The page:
In honor of Independence Day, the #MarkerMonday posts for the month of July will shine a spotlight on Georgia during the Revolutionary War.
This week’s #MarkerMonday highlights Georgia Revolutionary War leader, Colonel John Dooly. Not much is known about the early life of John Dooly, however, it is believed Dooly was born in North Carolina c.1740, to Irish parents who previously lived on the Virginia frontier. By the 1760s, Dooly moved to South Carolina and worked as a merchant, surveyor, and land developer. In 1772, Dooly mortgaged 2,050 acres of his South Carolina land to finance investment in Wilkes County, Georgia. Dooly continued to work as a surveyor in Georgia and assisted on the laying out the City of Washington, county seat of Wilkes County. Following the acquisition of Native American lands on the Georgia frontier, Dooly and many Georgians opposed the idea of the colonies becoming an independent nation as Georgians relied on the British to help secure their borders. After the start of the American Revolution with the events of Lexington and Concord in Massachusetts, Dooly and many other Georgians warmed to the patriot cause. Dooly joined the local patriot militia and was commissioned captain in December 1775. That same year, he and his company marched to Savannah to aid in the defense of the city against arriving British ships at the Battle of the Rice Boats.
By 1777, Dooly was a captain in the Georgia Regiment of Horse Rangers to assist the Continental Army. As an officer, Dooly made trips to Virginia and North Carolina to recruit men to join patriot forces in Georgia. He resigned his commission with the regiment after being threatened with court-martial for taking a Creek peace delegation hostage in retaliation for the death of his brother by a Creek war party. Returning home, Dooly assumed command of the local militia battalion in 1778, going on to join the 2nd Continental Georgia Brigade and was promoted to colonel. In 1779, Dooly commanded troops at the Battle of Kettle Creek, and led an unsuccessful charge against British forces at the Siege of Savannah before his regiment was captured at the Siege of Charleston in May 1780. The British released Dooly to return home on parole, where he continued to defy the British. In September 1780, Dooly was identified by the British during a raid in Augusta. In late 1780, a group of loyalist soldiers murdered Dooly near his home. Formed in 1821, Dooly County is named for him.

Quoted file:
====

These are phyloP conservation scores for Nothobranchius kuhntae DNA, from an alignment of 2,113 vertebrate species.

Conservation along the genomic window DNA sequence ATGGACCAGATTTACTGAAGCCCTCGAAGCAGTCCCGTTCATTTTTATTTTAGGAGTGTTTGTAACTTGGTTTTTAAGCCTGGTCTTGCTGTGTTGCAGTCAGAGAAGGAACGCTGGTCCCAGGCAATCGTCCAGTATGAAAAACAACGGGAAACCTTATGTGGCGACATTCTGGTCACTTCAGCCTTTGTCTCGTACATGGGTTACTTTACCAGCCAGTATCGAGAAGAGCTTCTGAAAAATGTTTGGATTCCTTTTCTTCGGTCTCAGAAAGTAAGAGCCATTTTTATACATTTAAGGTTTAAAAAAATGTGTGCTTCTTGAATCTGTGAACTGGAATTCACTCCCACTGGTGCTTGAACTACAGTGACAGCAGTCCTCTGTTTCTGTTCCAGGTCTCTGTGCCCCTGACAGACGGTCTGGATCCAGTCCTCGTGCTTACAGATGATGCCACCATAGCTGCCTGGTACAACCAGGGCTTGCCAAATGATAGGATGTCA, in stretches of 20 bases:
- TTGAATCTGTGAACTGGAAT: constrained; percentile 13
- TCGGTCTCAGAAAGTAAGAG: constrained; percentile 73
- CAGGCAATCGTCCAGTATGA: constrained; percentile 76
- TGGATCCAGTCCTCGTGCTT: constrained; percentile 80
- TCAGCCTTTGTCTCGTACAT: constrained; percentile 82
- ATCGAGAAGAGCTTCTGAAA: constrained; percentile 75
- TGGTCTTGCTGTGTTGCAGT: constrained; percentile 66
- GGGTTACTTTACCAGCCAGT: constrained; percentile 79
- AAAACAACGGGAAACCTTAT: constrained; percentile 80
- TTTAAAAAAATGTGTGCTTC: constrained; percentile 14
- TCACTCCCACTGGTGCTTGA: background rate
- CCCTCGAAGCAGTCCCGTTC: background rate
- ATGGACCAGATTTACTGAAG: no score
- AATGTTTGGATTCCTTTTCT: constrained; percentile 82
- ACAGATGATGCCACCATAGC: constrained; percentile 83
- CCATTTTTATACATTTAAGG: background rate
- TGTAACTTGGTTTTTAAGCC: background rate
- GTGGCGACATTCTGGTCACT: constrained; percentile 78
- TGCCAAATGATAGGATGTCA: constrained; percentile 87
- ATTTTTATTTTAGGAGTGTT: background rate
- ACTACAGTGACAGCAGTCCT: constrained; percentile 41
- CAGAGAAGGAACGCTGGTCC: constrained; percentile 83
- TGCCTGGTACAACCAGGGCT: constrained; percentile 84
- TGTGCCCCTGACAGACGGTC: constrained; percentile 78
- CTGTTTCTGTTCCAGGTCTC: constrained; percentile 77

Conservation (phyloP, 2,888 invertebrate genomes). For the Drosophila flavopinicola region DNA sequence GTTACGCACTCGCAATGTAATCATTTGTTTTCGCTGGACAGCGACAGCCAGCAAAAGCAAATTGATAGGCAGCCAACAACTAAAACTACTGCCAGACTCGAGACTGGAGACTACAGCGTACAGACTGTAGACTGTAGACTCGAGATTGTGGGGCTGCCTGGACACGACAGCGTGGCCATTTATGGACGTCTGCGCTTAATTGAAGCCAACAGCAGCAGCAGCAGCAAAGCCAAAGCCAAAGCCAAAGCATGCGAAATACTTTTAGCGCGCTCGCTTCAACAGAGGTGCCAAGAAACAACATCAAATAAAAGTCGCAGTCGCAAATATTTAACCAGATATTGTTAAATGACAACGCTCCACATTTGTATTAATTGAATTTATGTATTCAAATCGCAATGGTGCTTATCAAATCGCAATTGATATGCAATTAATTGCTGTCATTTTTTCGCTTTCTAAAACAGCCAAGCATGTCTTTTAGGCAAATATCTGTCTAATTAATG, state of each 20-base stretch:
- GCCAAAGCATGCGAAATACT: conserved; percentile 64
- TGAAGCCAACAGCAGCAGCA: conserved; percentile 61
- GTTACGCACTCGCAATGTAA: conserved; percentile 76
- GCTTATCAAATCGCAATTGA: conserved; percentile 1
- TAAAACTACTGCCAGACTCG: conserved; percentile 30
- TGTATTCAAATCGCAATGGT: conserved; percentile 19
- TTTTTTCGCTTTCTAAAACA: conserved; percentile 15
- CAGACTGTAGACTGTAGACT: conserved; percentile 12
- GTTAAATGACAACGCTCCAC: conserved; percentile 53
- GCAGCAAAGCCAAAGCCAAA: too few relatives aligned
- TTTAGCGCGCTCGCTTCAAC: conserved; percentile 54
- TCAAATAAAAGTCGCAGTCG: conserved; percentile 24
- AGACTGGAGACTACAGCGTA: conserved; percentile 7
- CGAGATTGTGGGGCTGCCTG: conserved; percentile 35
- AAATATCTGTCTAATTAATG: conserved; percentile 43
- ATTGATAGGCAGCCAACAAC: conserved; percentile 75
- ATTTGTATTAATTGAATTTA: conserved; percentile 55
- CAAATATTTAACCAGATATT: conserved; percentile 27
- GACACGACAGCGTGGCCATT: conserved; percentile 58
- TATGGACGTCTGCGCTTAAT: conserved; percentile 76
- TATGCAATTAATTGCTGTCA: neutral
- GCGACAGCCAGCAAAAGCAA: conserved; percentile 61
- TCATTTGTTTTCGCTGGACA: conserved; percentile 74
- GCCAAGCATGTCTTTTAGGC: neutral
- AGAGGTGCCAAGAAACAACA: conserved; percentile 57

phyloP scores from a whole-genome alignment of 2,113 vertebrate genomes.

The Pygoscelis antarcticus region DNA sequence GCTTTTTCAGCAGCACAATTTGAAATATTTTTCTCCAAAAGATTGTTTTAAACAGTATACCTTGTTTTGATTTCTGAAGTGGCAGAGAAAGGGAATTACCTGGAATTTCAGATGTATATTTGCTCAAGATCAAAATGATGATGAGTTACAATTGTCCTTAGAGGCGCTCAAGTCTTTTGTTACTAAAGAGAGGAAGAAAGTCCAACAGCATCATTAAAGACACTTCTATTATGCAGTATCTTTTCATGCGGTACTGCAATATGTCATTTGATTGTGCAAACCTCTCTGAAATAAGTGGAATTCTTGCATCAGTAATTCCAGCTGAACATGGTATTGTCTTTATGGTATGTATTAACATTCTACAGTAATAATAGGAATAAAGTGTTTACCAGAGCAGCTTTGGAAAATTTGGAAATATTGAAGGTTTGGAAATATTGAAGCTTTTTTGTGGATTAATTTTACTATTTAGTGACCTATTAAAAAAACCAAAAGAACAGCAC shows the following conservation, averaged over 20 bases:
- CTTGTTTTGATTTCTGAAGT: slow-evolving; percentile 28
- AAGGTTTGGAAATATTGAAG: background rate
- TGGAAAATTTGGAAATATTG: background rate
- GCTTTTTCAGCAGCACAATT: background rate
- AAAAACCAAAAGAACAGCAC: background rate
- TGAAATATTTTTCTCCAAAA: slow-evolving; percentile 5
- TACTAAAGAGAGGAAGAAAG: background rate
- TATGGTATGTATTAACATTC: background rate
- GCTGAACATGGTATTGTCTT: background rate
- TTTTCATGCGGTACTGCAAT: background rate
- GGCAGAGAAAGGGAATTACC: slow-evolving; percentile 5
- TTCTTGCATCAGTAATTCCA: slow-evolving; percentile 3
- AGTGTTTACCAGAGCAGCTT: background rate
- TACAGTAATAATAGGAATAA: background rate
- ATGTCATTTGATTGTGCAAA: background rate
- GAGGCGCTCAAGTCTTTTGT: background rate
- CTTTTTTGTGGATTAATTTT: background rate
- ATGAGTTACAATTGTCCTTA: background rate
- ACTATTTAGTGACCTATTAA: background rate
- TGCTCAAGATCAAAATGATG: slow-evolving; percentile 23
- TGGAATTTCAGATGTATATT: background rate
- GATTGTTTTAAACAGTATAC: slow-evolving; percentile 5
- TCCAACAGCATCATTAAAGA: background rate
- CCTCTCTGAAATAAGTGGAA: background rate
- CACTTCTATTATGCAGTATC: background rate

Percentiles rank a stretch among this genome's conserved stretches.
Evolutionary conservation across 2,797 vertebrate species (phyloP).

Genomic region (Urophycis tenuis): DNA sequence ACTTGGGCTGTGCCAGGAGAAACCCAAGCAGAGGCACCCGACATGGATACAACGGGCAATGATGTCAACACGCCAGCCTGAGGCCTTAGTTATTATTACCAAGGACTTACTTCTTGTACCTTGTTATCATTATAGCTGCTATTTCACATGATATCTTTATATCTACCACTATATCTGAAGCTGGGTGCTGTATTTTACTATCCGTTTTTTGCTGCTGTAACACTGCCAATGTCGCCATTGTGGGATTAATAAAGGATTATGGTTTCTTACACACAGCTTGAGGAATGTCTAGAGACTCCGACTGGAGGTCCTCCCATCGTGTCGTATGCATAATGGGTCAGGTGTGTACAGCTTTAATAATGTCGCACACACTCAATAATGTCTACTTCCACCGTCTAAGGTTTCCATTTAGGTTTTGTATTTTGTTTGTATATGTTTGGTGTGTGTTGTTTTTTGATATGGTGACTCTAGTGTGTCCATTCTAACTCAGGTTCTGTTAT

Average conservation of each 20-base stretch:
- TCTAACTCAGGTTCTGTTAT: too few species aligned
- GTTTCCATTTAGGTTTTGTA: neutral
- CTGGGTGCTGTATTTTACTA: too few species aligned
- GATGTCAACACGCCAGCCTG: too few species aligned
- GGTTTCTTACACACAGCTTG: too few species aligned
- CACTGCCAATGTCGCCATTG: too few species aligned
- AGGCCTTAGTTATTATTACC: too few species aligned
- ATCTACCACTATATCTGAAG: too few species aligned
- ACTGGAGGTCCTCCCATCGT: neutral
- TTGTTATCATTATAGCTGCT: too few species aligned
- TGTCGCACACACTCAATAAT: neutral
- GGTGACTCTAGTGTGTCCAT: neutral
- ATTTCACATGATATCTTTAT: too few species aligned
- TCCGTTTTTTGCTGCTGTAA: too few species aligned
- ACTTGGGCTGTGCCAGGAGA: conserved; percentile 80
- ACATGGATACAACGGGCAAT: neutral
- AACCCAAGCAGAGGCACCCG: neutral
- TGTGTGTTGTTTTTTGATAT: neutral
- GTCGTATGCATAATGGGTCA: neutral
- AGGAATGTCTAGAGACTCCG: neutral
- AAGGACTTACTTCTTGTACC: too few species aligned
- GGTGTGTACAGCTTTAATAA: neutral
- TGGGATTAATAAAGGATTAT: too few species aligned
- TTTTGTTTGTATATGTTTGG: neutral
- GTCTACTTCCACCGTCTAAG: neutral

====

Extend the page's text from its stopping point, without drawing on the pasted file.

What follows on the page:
Explore the links below to learn more about Colonel John Dooly and the American Revolution in Georgia.
GHS is proud to house a letter from John Dooly to Alexander McGown in Savannah, Georgia. It was written from Leesburg, Virginia on August 8, 1780 concerning the payment of debts.
Ferguson, Clyde R. “Functions of the Partisan-Militia in the South during the American Revolution: An Interpretation.” In The Revolutionary War in the South: Power, Conflict, and Leadership. Edited by W. Robert Higgins. Durham, N.C.: Duke University Press, 1979.
Scheer, George F., and Hugh F. Rankin. Rebels and Redcoats. New York: World, 1963.
The Georgia Historical Quarterly has published several articles related to Colonel John Dooly and the Revolutionary War in Georgia which can be accessed on JSTOR. If your library does not have access to JSTOR, you can go to www.jstor.org and create a free MyJSTOR Account.
- Davis, Robert Scott. “A Frontier for Pioneer Revolutionaries: John Dooly and the Beginnings of Popular Democracy in Original Wilkes County.” The Georgia Historical Quarterly90, no. 3 (2006): 315-49.
- Coulter, E. Merton. “Nancy Hart, Georgia Heroine of the Revolution: The Story of the Growth of A Tradition.” The Georgia Historical Quarterly39, no. 2 (1955): 118-51.
- Coulter, E. Merton. “A Famous Duel That Was Never Fought.” The Georgia Historical Quarterly43, no. 4 (1959): 365-77.
Related #MarkerMonday Posts
Battle of Kettle Creek (Posted July 10, 2017)
Hart County (Nancy Hart) (Posted July 17, 2017)